FRED MCDOWELL / “Amazing Grace”

The blues, the basic root of most all of modern black music. The blues, often referred to but not often fully understood; indeed, most often misunderstood, twisted into simplified stereotypes, become most unrecognizable except for a few popular elements. But, you see, the blues is a big sound, the sound not of downpression but people’s spiritual resistance to being put down. Or so I have come to believe. One Mississippi, two Mississippi. Mississippi John Hurt. Mississippi Fred McDowell. And on top of that, here are two more ways to do that thing, two which a ways most have not heard as the blues. First, a gentle, story-telling, finger picking style, so quiet you could sing it in church. Second, a blues you do sing in church. Whoa nah! Get ready for some other kind of blues. mississippi john hurt 02.jpg Mississippi John Hurt was Mississippi born and bred, might have died unknown to most of us were it not for the folk music revival of the sixties and a renewed interest among college whites in this archetypal music of academically uneducated black people of the deep south. Born March 8, 1892 in Teoc, Mississippi – died November 2, 1966 in Avalon, Mississippi, John Smith Hurt is widely considered one of the major country blues artists. He made his first recordings in 1928 but his career was cut off by the depression before he became popular. He spent most of the remainder of his life rearing 14 children along with is wife and working as a sharecropper. In 1963 based on a hunch occasioned by a line mentioning Avalon as Hurt’s home town, folklorist Tom Hoskins located Hurt near Avalon, Mississippi. Hurt had kept up his guitar skills by playing for neighbors on the weekends. Hoskins arranged for Hurt to play the famed 1963 New Port Folk Festival and to record for Vanguard Records. For the next three years until his death in 1966 Hurt was very popular on the folk music circuit playing festival, colleges and clubs. mississippi john hurt 07.jpg Hurt’s gentle, story-telling song style and his flowing, finger-picking were different from what most people think of when referring to Mississippi blues. Nevertheless, Hurt’s music is quintessential blues—check out “Talking Casey” (from Rediscovered) which features Hurt’s guitar imitating not only the human voice but also train sounds. A hallmark of Hurt’s style was his wry humor as exemplified in songs such as “Coffee Blues” and the children’s song, “Chicken Blues” (both from the Coffee Blues album). Hurt also specialized in folklore narratives such as “Stagger Lee” (from The Immortal album) and “First Shot Missed Him” (and all the other songs from Last Sessions). “Let The Mermaids Flirt With Me” combines ironic humor with a gentle, lilting melody which contrasts with the subject matter of death and burial at sea. “Cast my body out in the sea / save all the undertaker’s bills / let the mermaids flirt with me.”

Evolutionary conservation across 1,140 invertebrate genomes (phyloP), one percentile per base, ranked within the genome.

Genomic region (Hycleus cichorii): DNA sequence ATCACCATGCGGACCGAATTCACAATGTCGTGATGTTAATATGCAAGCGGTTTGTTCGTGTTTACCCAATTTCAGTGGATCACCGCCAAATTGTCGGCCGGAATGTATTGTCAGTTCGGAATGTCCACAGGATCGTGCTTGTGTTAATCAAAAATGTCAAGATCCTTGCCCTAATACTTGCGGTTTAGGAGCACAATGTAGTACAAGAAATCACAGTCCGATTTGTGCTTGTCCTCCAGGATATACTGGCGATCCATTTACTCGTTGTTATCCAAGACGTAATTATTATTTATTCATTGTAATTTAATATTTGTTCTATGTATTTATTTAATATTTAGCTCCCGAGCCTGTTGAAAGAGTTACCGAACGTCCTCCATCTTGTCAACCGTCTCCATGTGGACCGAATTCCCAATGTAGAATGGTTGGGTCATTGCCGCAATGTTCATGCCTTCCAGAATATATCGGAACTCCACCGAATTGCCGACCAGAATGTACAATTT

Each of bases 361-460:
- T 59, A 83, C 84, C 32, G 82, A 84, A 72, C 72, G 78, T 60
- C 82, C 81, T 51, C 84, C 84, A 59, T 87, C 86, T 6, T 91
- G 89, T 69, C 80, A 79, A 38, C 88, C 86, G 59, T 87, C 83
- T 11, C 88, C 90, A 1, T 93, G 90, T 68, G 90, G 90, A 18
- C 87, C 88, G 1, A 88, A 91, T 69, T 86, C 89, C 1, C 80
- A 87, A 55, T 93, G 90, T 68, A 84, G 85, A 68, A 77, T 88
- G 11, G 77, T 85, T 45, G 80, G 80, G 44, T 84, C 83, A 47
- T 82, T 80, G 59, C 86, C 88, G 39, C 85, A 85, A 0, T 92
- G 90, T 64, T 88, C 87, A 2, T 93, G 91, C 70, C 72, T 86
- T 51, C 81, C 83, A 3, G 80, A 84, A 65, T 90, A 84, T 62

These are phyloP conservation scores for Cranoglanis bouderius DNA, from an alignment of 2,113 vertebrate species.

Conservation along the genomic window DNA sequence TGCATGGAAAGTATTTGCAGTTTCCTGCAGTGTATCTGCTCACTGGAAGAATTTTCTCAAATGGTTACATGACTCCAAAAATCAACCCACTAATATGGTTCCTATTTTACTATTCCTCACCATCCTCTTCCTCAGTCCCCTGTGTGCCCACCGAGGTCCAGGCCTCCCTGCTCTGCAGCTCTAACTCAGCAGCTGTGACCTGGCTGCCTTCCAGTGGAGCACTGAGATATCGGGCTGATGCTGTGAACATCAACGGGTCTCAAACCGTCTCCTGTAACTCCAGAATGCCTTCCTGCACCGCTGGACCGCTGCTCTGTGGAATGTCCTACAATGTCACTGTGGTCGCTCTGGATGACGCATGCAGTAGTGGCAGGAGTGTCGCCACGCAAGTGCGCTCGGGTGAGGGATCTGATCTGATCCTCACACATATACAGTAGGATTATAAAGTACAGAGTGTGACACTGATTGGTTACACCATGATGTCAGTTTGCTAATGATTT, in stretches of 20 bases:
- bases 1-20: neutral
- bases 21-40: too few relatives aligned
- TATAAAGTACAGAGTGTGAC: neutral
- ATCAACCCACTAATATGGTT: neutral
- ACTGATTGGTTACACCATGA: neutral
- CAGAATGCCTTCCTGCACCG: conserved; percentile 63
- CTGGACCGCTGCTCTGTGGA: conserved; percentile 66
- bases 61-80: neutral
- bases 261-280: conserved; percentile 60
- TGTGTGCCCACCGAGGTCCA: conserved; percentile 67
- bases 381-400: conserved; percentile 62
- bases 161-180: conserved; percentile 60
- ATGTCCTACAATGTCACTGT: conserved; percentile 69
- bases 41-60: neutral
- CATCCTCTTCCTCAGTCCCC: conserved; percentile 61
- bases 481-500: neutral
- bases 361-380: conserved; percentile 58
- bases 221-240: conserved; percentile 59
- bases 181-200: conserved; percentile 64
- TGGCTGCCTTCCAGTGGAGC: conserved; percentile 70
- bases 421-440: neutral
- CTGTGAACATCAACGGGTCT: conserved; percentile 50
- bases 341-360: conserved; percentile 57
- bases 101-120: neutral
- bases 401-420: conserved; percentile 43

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Mississippi Fred McDowell is originally from Tennessee (born circa 1904 around Rossville and died 1972 in Memphis), Fred his adult life about forty or so mile below Memphis in Como, Mississippi.but as soon as one hears Fred, the man is instantly associated with the Mississippi Delta bottle-neck blues guitar style. It’s a rough tradition full of violence, evil doing, instability and a general reveling in miscellaneous misdemeanors and minor indiscretions. The Delta blues in particular is often contrasted to gospel in a wrong (blues) / right (gospel) dualist opposition. mississippi fred mcdowell 01.jpg So take in these selections from a prototypical Delta blues musician not only singing gospel himself but working with his wife and with friends (The Hunter’s Chapel Singers of Como, Mississippi) in a program consisting entirely of gospel oriented material. The album is aptly titled Amazing Grace. Any one of the six songs is a great example but I would like to point to two in particular: “The Lord Will Make A Way” and “Amazing Grace.” The former song is basically Fred alone with just his guitar counterpointing his voice. It rocks fiercely and at the same time rambles though the melody, the wide vibrato of the steel strings vibrating throughout. The second song features the full choral group issuing forth a sound that may have emanated from the fabled belly of a storm-tossed slave ship during the middle passage (which is the actual origin of the song itself that was written by a slave ship’s captain). This is the kind of music that is both primal and powerful. Some might call it primitive—actually, rather than “primitive” it might be more accurate to say unsophisticated but there is nothing simple about it. Here is the power of the blues mated with the spiritual longing of gospel. For those who have never heard music like this, these songs are surely both a surprise and possibly a delight. This singing makes you feel good. This is the music that helped enable people to survive the fierce brutality of daily life in Mississippi. If nothing else recommends it, the fact that this is survival music means we should know it and celebrate it. (And by the way, although they are often thought of as a Chicago outfit, the Staples Singers led by Pops Staples musically is based in the country Mississippi style of gospel singing. In what Fred McDowell is doing you hear a direct antecedent.) These men and women are true American heroes, not just survivors but heroes. This is the music that was the bedrock for not only rock and roll but also the aural fuel of the civil rights movement. One Mississippi, two Mississippi. John Hurt. Fred McDowell. Give thanks. —Kalamu ya Salaam      

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